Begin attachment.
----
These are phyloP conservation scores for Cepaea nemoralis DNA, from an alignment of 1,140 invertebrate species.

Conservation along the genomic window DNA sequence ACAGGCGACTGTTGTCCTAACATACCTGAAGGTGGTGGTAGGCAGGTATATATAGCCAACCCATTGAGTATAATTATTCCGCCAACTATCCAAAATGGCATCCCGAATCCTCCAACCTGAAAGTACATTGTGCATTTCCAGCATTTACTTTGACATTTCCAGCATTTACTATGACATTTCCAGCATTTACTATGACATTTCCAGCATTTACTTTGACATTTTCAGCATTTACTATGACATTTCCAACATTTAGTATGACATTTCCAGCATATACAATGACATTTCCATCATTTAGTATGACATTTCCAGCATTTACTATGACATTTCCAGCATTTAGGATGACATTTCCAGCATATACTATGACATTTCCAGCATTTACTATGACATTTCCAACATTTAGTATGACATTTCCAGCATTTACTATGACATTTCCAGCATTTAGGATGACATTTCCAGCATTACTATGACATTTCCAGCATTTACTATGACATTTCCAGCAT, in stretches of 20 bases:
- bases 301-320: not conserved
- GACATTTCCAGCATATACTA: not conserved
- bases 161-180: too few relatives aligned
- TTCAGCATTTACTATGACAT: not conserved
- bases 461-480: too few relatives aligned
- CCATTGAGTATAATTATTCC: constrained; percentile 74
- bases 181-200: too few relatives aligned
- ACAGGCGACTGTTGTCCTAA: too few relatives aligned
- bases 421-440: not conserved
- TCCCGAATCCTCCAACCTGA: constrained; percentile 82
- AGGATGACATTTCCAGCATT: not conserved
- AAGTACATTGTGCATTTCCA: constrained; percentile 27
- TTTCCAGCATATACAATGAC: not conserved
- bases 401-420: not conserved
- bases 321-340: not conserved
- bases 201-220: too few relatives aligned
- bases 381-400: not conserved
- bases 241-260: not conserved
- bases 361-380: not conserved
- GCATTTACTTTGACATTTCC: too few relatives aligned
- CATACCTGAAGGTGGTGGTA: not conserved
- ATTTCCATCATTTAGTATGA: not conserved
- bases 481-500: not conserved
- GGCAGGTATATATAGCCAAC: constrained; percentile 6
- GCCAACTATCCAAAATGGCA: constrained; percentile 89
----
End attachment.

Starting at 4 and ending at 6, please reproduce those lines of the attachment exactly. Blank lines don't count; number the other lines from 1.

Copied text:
- GACATTTCCAGCATATACTA: not conserved
- bases 161-180: too few relatives aligned
- TTCAGCATTTACTATGACAT: not conserved